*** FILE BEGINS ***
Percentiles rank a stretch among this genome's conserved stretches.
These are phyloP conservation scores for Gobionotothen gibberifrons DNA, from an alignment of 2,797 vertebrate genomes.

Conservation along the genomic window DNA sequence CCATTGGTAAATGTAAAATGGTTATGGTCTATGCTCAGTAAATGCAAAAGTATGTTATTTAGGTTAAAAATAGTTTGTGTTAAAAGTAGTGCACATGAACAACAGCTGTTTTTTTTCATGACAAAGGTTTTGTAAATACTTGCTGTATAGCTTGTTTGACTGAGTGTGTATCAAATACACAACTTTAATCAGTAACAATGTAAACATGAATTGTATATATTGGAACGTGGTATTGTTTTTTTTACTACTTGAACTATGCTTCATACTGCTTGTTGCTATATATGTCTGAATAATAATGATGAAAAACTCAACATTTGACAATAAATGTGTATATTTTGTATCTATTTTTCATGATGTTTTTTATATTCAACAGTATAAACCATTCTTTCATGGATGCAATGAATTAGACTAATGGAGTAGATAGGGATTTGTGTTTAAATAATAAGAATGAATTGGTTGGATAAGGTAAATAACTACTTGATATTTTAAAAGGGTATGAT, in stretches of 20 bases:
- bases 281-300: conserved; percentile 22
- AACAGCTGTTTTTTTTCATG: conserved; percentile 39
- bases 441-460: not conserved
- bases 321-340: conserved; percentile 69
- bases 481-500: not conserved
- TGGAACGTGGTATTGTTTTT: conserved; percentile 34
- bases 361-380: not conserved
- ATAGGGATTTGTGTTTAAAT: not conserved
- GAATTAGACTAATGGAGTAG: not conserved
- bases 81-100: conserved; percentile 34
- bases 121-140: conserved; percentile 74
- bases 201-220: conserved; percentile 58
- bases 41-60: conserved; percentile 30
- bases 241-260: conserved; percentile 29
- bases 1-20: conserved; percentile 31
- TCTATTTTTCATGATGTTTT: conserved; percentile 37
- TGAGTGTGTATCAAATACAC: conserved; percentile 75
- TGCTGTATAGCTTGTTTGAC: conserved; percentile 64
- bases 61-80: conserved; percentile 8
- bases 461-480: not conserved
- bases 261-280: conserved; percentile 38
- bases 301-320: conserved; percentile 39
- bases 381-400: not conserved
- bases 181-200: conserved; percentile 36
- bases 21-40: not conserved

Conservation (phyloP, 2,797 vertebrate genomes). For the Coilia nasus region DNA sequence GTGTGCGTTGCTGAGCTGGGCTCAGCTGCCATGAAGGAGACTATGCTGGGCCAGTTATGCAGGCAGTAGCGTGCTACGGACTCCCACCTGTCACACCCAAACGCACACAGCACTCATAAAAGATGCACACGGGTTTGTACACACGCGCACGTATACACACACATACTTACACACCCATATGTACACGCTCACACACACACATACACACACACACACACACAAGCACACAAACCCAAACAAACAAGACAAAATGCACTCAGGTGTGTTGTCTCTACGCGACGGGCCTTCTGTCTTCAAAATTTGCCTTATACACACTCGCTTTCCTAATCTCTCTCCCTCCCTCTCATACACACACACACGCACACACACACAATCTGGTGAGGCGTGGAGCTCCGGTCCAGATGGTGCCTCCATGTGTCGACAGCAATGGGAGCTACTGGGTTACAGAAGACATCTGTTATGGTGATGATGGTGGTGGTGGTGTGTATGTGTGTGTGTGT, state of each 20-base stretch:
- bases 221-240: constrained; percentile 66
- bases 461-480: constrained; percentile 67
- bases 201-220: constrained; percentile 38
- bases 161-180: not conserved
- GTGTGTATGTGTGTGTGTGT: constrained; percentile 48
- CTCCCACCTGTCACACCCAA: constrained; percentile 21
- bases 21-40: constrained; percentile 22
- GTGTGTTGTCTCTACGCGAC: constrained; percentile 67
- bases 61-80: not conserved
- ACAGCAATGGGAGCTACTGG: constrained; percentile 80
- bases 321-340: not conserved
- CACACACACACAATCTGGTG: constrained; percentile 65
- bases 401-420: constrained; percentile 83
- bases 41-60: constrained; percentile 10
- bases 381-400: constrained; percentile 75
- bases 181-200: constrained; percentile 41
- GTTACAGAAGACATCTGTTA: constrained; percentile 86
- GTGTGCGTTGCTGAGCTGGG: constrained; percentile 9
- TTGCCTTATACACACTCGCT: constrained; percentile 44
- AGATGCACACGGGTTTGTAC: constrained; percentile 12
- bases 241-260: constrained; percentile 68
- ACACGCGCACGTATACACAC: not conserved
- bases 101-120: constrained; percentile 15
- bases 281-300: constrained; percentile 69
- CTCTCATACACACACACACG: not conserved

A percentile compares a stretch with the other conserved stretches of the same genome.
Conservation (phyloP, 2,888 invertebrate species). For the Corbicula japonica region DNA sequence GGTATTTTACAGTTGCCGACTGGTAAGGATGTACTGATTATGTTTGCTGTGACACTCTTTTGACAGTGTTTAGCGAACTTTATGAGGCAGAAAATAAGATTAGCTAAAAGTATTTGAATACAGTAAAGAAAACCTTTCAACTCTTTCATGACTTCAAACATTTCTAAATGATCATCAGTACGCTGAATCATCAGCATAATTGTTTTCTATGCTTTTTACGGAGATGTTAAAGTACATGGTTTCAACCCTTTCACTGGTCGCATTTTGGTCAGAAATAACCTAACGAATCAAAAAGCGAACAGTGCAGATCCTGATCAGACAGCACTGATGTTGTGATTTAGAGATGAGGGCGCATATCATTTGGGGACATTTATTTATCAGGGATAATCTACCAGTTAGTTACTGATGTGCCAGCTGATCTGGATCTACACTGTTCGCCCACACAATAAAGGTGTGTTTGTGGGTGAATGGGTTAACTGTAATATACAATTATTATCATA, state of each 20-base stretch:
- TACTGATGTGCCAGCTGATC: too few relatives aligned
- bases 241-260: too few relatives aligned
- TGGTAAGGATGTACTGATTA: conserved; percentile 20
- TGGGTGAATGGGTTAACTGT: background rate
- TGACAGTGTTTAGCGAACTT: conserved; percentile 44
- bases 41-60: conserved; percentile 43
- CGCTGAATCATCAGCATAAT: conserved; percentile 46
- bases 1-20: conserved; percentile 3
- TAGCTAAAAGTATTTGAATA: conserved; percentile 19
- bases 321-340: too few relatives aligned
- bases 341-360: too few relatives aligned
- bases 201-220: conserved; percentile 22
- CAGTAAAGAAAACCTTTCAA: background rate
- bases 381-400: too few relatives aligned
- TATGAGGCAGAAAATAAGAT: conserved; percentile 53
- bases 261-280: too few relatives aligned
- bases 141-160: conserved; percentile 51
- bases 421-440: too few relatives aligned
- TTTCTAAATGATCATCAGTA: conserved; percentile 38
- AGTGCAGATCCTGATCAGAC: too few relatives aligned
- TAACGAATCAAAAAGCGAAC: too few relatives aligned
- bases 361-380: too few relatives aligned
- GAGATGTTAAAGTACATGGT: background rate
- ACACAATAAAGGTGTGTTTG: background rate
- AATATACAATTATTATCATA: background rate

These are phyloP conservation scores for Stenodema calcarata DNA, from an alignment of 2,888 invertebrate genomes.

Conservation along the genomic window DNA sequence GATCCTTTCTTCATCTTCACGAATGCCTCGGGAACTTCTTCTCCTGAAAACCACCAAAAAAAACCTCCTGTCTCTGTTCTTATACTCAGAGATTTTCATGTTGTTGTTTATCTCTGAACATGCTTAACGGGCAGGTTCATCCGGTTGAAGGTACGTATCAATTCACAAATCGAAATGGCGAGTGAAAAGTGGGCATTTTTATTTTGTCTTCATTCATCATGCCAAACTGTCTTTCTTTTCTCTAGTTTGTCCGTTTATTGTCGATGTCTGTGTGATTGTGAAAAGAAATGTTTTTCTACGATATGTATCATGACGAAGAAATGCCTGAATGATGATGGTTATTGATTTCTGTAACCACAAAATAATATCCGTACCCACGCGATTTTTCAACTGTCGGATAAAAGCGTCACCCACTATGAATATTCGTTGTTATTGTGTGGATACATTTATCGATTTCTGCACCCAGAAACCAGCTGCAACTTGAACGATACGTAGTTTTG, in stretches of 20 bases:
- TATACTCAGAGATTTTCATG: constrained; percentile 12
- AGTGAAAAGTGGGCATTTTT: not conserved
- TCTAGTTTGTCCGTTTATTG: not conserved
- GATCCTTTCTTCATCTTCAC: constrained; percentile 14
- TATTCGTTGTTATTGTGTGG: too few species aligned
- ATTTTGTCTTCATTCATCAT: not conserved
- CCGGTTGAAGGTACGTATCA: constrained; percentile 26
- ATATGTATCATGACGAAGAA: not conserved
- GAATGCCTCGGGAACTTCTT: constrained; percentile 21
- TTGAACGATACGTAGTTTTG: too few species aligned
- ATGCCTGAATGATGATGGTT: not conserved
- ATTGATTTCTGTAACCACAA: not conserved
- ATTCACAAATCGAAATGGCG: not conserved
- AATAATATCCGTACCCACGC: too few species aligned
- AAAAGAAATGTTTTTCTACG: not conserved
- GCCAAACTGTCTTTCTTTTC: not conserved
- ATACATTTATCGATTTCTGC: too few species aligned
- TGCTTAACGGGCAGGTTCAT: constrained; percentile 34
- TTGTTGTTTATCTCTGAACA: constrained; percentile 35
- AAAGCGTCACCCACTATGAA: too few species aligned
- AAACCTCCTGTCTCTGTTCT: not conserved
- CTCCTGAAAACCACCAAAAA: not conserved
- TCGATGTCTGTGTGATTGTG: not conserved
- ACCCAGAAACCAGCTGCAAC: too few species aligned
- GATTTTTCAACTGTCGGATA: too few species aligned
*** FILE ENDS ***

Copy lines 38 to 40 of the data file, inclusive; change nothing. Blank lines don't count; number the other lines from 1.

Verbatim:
- bases 61-80: not conserved
- ACAGCAATGGGAGCTACTGG: constrained; percentile 80
- bases 321-340: not conserved